Toward the end of my article on the fall of Saigon, I say the following:
On 24 April, the wire services, which we monitored, reported a speech that President Ford had given the previous day at Tulane. He referred to Vietnam as “a war that is finished.” My cynicism overcame my dread. If the war was finished, what was I, a civilian signals intelligence officer and potential prisoner of singular value to the Communists—in short, a spy—doing in a combat zone with nothing better than a .38 revolver to defend myself against eighteen North Vietnamese divisions?
End of quote. I wrote recently about the shelling Bob, Gary, and I were subjected to, and earlier I reported that the Huey I escaped in as Saigon was falling was fired upon—we took so much lead in the fuselage that I thought we were going down. But we made it.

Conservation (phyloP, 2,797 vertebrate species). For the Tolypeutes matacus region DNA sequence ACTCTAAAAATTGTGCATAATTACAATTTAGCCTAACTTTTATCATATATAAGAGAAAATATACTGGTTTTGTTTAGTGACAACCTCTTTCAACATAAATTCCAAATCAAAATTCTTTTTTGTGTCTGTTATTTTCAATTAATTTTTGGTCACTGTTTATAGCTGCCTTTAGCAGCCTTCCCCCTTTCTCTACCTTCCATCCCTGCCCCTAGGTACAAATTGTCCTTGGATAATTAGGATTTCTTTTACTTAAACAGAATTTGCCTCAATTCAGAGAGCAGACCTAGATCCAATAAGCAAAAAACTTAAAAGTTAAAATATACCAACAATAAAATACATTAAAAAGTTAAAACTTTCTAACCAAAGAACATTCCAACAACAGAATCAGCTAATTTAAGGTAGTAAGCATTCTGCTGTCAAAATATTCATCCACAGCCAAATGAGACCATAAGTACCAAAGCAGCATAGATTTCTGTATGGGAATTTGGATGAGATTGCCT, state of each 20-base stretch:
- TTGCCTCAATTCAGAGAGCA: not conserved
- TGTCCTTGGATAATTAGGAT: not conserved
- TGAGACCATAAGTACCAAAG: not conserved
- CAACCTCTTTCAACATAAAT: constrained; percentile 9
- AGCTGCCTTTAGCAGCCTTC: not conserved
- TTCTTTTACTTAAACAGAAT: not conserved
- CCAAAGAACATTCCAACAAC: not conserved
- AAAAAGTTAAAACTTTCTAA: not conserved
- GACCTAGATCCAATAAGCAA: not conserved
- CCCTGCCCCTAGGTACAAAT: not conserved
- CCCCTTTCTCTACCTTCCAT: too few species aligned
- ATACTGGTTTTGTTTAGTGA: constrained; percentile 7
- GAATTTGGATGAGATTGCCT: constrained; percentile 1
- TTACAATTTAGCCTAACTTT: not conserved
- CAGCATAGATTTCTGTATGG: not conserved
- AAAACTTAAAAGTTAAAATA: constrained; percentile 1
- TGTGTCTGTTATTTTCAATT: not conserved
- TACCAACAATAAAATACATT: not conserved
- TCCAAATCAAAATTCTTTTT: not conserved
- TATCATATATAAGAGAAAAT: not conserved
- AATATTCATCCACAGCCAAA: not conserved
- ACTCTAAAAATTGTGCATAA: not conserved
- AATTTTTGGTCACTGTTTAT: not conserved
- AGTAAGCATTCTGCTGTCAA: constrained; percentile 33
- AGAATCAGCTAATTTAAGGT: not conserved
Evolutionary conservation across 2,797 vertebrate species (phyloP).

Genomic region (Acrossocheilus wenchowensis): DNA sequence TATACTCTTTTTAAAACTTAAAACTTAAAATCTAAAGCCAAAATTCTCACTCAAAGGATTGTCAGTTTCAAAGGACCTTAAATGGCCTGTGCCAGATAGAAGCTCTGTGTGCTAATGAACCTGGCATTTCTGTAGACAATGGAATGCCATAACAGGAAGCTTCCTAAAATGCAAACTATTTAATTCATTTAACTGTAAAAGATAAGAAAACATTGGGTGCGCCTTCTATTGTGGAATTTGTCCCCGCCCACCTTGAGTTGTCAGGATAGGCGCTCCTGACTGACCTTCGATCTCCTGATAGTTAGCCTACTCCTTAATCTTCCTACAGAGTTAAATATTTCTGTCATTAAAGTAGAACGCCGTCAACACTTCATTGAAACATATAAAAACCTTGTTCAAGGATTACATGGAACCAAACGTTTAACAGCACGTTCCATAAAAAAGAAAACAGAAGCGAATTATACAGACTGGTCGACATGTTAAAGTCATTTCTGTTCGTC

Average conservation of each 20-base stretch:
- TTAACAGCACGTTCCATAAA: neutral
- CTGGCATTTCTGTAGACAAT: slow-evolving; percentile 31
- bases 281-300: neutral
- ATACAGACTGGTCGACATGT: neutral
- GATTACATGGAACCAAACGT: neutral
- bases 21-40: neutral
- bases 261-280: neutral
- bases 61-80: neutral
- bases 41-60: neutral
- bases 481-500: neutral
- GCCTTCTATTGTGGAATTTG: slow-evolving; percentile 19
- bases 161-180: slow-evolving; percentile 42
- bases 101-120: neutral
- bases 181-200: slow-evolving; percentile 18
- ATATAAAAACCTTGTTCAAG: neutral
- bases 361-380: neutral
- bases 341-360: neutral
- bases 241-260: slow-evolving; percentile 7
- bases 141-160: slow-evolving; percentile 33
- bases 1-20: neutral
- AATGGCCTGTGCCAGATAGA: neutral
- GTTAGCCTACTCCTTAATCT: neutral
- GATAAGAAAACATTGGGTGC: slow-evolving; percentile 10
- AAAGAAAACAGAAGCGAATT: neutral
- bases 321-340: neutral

But looking back, I can see now that the North Vietnamese had enough fire power at hand to utterly destroy the DAO building where Bob, Gary, and I were holed up. And they could have shot down every helicopter used in the evacuation. To the best of my knowledge, not one chopper went down under fire.
I’ve concluded that the North Vietnamese didn’t want to attack the fleeing Americans. They just wanted us to leave. I’ve inferred that the fire at our slick probably didn’t come from the North Vietnamese but from the South Vietnamese soldiers we were abandoning. They were desperate and furious with us—and for good reason. I was lucky enough to escape unharmed, but they were all killed or captured by the North Vietnamese.